The first Asian American woman to serve on the City Council, Gym begins her four-year term with school funding at the top of her agenda, and a sense of hard-won hope. “Schools have the opportunity to be the greatest anti-poverty effort our society can undertake,” she says. “It’s time to rebuild faith in our public institutions and the role communities play in driving the public will to make big things happen.”
Invisible obstacles thwart education when students’ particular learning needs and disabilities are not fully recognized and understood. Drs. Lynn Fuchs, GED’73, and Doug Fuchs, GED’73, imagine a day when customized interventions can ensure that every child learns.
“Millions of kids are learning virtually nothing because the seriousness of their problems is grossly underestimated or unknown,” says Doug. “We’re knee-deep in trying to figure out which learner characteristics and which academic interventions seem to go hand in hand, moving in the direction of tailoring education to the individual student.”
International leaders in the study of learning disabilities and named to a list of fourteen revolutionary educators by Forbes magazine in 2009, the husband-and-wife research team have already changed how children with learning problems are taught throughout the country. Their advances in curriculum-based measurement have given teachers tools to track student progress and vary instructional approaches based on data. They played a leading role in developing RTI (Response to Intervention), a program that provides early screening for learning differences and intensive tutoring that can put some struggling students back on track for general classrooms. Their programs in PALS (Peer Assisted Learning Strategies) use peer tutoring to meet a range of learning needs in reading and math.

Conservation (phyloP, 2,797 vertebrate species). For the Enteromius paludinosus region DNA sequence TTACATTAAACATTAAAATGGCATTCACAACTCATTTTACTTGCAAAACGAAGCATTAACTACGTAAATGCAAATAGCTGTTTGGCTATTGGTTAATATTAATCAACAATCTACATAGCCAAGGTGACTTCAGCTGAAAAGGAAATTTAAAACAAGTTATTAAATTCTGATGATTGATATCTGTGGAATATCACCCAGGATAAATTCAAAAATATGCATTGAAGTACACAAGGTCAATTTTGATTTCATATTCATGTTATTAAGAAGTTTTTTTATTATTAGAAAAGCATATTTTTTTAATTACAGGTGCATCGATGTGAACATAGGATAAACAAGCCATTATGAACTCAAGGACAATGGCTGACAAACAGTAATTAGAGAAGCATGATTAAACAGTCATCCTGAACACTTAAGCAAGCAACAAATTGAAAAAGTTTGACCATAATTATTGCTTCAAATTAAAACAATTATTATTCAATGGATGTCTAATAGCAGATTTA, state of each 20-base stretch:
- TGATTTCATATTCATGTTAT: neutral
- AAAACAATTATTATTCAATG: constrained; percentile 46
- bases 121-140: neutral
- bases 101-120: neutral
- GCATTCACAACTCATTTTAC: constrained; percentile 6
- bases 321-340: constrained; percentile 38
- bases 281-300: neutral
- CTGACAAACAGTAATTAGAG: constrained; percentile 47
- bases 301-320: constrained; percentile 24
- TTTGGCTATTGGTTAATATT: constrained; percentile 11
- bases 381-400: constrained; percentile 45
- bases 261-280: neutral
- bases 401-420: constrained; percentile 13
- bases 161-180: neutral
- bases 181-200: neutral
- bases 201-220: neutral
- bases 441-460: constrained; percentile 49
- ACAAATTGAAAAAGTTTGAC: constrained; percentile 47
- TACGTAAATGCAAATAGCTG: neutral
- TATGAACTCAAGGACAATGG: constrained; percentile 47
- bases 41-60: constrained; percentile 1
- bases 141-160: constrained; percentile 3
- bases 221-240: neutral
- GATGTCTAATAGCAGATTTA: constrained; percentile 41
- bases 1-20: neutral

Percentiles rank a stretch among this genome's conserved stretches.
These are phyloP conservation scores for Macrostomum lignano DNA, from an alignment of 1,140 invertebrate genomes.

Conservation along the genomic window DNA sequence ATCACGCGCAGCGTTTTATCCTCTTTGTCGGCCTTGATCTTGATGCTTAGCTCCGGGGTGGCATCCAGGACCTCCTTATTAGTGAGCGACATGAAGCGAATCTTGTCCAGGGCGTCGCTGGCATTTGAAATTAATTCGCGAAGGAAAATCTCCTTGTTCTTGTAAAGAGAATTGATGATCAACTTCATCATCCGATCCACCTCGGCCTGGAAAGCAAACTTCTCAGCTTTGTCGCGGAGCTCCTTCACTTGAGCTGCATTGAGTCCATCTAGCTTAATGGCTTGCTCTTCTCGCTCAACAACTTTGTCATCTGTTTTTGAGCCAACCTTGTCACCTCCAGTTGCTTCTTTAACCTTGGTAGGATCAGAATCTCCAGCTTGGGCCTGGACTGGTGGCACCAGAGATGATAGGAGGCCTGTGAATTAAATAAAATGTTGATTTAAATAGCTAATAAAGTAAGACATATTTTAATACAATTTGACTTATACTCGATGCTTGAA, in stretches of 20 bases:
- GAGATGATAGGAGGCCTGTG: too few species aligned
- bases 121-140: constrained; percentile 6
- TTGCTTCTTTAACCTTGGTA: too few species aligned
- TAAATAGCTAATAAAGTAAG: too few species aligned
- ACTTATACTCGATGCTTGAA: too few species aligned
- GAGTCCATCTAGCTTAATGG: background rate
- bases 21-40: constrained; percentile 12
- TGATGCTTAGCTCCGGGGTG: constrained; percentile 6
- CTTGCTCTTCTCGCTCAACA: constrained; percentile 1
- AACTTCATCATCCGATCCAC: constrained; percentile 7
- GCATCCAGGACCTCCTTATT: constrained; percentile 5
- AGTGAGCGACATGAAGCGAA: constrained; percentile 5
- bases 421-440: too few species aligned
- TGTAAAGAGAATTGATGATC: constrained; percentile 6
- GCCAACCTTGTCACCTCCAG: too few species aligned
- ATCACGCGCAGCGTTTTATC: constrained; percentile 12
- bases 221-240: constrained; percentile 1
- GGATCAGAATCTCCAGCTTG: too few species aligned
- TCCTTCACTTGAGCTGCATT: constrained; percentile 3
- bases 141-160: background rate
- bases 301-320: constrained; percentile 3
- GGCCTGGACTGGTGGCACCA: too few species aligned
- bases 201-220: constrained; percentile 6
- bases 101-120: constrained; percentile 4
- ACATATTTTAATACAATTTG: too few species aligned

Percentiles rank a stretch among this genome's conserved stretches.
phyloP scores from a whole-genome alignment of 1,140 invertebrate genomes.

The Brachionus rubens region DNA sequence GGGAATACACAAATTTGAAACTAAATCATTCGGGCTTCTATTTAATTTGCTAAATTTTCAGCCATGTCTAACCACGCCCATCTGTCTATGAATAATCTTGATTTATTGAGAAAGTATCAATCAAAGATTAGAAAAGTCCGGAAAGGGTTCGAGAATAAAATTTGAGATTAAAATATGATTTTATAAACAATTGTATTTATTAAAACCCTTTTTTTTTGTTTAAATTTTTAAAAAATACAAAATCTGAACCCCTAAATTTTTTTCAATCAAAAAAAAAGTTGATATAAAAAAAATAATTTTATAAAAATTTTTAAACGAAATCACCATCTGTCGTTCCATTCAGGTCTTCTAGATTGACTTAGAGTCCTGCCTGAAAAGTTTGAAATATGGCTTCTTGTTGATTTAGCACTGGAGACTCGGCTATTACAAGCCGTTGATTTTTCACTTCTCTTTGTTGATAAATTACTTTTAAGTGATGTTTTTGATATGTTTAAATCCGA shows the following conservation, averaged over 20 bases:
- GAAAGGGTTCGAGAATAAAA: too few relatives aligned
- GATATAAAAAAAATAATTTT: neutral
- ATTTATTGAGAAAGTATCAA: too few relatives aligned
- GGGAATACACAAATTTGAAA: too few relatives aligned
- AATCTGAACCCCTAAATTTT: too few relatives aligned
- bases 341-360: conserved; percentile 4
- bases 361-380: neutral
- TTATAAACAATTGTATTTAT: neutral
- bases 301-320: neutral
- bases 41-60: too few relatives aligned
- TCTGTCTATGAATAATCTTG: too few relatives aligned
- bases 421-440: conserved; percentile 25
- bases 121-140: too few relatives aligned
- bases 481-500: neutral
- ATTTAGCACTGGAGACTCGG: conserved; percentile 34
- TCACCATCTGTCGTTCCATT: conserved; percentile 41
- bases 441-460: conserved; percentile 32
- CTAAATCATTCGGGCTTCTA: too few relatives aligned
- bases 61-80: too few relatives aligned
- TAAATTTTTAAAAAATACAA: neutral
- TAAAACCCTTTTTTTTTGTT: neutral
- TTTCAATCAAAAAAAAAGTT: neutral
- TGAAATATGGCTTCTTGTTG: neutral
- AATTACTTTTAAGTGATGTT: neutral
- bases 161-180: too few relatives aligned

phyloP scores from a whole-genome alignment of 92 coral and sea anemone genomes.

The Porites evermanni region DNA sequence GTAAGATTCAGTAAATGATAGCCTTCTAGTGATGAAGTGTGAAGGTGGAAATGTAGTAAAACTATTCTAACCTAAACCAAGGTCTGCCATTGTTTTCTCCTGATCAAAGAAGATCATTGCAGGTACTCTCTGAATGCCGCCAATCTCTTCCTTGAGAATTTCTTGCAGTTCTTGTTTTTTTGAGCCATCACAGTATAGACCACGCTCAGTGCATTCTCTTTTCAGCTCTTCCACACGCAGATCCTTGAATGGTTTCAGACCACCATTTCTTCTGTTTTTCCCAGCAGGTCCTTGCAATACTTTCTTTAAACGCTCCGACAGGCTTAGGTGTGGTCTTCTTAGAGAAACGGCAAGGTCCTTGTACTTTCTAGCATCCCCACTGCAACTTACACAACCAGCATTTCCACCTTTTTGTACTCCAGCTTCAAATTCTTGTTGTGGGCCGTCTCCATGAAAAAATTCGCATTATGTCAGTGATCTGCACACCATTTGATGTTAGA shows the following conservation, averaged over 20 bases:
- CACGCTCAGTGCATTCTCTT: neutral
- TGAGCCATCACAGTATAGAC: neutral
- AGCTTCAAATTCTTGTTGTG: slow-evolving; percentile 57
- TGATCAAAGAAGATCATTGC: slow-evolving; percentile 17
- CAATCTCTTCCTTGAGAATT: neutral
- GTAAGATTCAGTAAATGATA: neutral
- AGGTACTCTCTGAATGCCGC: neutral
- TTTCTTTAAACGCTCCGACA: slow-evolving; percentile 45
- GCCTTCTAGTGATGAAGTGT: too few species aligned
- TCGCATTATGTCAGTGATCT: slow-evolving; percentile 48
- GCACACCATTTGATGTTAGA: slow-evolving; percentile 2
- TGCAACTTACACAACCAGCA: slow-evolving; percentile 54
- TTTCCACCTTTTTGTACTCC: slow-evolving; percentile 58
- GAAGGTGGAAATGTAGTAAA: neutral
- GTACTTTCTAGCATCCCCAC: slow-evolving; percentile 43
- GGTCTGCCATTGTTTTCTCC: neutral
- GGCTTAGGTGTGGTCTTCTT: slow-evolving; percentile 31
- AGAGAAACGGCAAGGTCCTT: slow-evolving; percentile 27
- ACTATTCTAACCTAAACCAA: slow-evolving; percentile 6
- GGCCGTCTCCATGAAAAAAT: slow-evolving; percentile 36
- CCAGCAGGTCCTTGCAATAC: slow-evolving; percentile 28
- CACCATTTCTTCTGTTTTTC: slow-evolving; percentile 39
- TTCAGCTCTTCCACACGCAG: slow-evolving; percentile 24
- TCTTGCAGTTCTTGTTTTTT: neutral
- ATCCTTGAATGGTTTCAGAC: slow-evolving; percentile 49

“These interventions and practices are offered in a low-cost way to schools, and there’s documentation that their implementation produces better learning outcomes for children,” says Lynn, who holds the Dunn Family Chair in Psycho-educational Assessment at Vanderbilt University’s Peabody College in Nashville, Tennessee.
Despite the success of the pair’s methods, a large category of students nationwide remains unresponsive to intervention. The couple’s current line of research aims to help these students. “I think you could rightly describe what we’re doing now as ‘personalizing’ education, in the way that some medical practitioners and researchers talk about personalizing medicine,” notes Doug, who holds the Nicholas Hobbs Chair in Special Education and Human Development at Peabody.
“I think you could rightly describe what we’re doing now as ‘personalizing’ education, in the way that some medical practitioners and researchers talk about personalizing medicine.”
The work is difficult, and it takes the researchers into sometimes uncharted territory. “For students with severe learning deficits, interventions have to be developed in very careful ways to compensate for a large variety of cognitive and linguistic limitations,” says Lynn.
She and Doug began their formal study of education at Penn GSE after discovering a shared commitment to helping at-risk children. Seeking to gain classroom experience, both earned master’s degrees and teaching certifications at GSE, where today they are consultants to The Center on Standards, Alignment, Instruction, and Learning (C-SAIL), directed by GSE professor and former dean Andy Porter.
“It was an intellectually stimulating year, and we enjoyed it very much,” says Doug of their student days. The two learned from revered GSE professors, studying teaching with Jim Larkin, measurement with Andrew Bagley, and literacy with Morton Botel, ED’46, GED’48, GR’53. After graduating, Lynn taught at Stonehurst Hills Elementary School just outside Philadelphia in Upper Darby, and Doug taught at Wayne Elementary School in Radnor Township, Pennsylvania.